Maria was born looking like her older siblings, with caramel complexion and dark curly hair, but Lucy came out with fair skin, red hair, bright blue eyes, and freckles. "It was a real shock for them because you don’t get to see stuff like skin on the scans that you undergo before giving birth," Lucy said, per JumbleJoy. "They had no idea that we’d turn out so different, and they were completely speechless when the midwife handed us to them."
Growing up, Donna dressed her girls in matching outfit like typical twins but people were still surprised to learn Lucy and Maria were related. When the twins turned 10 years old, Lucy decided it didn't make sense to dress alike any longer. "We don't look alike, so why should we have to wear the exact same thing," Lucy explained to Inside Edition.
Despite turning heads for their one-in-a-million twin status, growing up was not always easy for the London residents. Lucy reveals she was bullied by classmates. "They thought I was adopted," she said, before tearfully adding, "They called me a ghost."
Now 21, the sisters are closer than ever — and as different as they appear. Maria is currently studying psychology and law while Lucy is an art student.
"I think that we would have been closer as kids if we looked similar," Lucy said. "But we had such different personalities as well. She was always outgoing, while I was always shy."
On social media, followers instantly recognize the sisters, even if it has been a few years since they made international headlines. "I commented on your sister Lucy's gram about an Inside Edition YouTube clip I discovered about your story. Quite amazing and wonderful," one fan commented.
Another asked, "Do you ladies have a YouTube channel? Talking about your experiences growing up and such." Seriously, this needs to happen ASAP.
So, how is one twin born white while the other is black?
Well, for starters the girls are mixed race (their mom is of Jamaican descent while their dad is Caucasian), so it's pretty surprising that mixed race twins could come out looking completely different. Since their parents have a combination of alleles (or gene codes) for light and dark skin — one twin may have acquired more dark skin alleles while the other, for the most part, inherited light skin.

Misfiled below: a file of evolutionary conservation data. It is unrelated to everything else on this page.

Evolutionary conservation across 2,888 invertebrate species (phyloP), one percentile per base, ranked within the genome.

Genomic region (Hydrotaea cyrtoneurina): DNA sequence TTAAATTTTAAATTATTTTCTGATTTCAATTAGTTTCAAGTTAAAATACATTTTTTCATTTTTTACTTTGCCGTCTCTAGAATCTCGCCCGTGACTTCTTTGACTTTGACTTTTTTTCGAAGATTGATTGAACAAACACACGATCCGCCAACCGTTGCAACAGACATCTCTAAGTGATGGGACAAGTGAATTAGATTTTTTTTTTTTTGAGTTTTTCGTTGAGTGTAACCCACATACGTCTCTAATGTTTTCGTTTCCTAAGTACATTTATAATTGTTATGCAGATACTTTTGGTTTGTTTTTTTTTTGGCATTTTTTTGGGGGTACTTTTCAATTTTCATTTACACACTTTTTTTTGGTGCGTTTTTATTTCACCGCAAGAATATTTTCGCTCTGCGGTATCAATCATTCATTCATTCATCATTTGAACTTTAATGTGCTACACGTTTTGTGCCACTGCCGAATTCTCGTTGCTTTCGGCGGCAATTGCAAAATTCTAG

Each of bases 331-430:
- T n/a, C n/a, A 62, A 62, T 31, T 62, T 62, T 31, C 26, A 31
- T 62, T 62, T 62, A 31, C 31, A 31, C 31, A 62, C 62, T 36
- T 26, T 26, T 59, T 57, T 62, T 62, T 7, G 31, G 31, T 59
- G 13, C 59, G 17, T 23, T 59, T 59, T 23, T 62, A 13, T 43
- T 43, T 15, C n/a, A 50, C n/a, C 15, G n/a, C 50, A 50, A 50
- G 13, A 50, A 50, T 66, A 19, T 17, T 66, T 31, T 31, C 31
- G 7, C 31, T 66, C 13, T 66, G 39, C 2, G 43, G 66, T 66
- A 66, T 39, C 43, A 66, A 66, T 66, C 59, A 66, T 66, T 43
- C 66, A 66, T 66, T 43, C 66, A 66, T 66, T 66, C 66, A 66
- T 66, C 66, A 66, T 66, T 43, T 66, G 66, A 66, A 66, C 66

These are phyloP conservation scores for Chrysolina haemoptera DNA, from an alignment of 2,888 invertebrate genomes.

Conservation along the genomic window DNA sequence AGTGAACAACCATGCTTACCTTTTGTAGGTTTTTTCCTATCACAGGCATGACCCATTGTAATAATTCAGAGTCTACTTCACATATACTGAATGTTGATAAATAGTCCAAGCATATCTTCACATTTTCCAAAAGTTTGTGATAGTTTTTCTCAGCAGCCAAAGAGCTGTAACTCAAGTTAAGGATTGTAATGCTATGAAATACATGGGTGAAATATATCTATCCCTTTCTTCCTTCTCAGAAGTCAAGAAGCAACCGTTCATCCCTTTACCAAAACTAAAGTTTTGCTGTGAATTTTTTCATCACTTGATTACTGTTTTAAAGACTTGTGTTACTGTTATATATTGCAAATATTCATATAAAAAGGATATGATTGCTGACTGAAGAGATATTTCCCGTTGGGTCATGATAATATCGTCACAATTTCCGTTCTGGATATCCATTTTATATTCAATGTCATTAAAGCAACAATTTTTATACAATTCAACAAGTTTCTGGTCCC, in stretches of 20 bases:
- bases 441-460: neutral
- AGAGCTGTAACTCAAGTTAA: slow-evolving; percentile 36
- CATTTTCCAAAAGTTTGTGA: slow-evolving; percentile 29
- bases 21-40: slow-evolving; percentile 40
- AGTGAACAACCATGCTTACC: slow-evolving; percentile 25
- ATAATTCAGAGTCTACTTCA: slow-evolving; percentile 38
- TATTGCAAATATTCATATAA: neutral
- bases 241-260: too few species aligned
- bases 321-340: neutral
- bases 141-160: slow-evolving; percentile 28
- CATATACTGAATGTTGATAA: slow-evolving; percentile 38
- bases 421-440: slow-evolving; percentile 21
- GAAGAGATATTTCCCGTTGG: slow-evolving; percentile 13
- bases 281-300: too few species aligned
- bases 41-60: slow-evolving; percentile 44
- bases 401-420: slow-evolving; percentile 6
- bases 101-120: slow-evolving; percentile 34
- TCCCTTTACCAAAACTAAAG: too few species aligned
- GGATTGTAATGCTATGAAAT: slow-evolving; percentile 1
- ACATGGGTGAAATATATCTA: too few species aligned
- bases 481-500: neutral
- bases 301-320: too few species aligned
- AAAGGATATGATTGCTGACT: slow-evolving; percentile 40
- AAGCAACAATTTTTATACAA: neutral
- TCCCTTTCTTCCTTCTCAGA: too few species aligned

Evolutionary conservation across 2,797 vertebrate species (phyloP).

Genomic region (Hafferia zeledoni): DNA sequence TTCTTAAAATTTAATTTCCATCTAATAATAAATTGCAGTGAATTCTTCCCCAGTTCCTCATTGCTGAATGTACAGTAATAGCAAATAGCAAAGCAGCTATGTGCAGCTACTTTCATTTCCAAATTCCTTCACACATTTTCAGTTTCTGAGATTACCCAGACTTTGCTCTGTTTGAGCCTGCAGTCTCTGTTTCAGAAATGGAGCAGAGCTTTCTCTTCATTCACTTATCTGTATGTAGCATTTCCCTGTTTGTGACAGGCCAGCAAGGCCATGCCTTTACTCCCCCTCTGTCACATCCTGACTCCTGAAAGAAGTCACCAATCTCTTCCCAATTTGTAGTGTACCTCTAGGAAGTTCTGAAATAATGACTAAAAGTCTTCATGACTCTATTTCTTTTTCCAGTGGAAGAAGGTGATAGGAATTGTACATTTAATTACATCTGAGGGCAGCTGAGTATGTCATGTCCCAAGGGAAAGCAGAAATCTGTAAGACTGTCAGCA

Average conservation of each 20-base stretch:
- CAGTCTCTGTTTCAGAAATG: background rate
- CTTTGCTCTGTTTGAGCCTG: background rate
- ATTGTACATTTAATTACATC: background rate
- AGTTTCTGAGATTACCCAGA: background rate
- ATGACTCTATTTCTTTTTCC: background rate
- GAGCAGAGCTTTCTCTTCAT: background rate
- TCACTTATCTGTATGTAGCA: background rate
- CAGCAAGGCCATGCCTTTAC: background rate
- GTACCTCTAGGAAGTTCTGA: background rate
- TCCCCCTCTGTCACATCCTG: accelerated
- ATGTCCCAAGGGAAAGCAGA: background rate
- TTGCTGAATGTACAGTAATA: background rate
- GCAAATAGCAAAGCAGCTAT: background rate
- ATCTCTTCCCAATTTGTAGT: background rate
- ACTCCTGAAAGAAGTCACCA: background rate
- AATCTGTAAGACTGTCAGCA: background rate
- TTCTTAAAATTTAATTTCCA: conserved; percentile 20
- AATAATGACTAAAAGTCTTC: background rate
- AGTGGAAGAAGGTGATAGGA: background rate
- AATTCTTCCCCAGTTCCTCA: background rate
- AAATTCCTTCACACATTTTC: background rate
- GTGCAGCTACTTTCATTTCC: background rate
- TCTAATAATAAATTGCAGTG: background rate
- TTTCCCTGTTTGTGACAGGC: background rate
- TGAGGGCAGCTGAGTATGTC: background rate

This means fraternal twins can vary dramatically in terms of physical appearance. And Lucy and Maria are definitely not the only black and white twins.
Marcia and Millie Biggs landed on the cover of National Geographic earlier this year for the magazine's race issue. Like Lucy and Maria, one of their parents is white, the other of Jamaican descent.
"When they were first born," their mom Amanda Wanklin recalled, "I would be pushing them in the pram, and people would look at me and then look at my one daughter and then look at my other daughter. And then I’d get asked the question: ‘Are they twins?'""
"'But one’s white and one’s black.'"
"Yes. It’s genes."
The magazine explained the genetic phenomenon even further, writing that the traits that emerge in each child depend on a lot of things, including "where the parents’ ancestors are from and complex pigment genetics." Since skin color is not a "binary trait" with only two options (white or black), it can fall anywhere on a spectrum — thus: black and white twins.
And just like Lucy and Maria, Marcia and Millie are total opposites in more than just their looks.
"When people see us, they think that we’re just best friends,” Marcia says. “When they learn that we’re twins, they’re kind of shocked because one’s black and one’s white."
She continued, "Millie likes things that are girlie. She likes pink and all of that. I don’t like the color pink; I’m a tomboy. People are made how they are."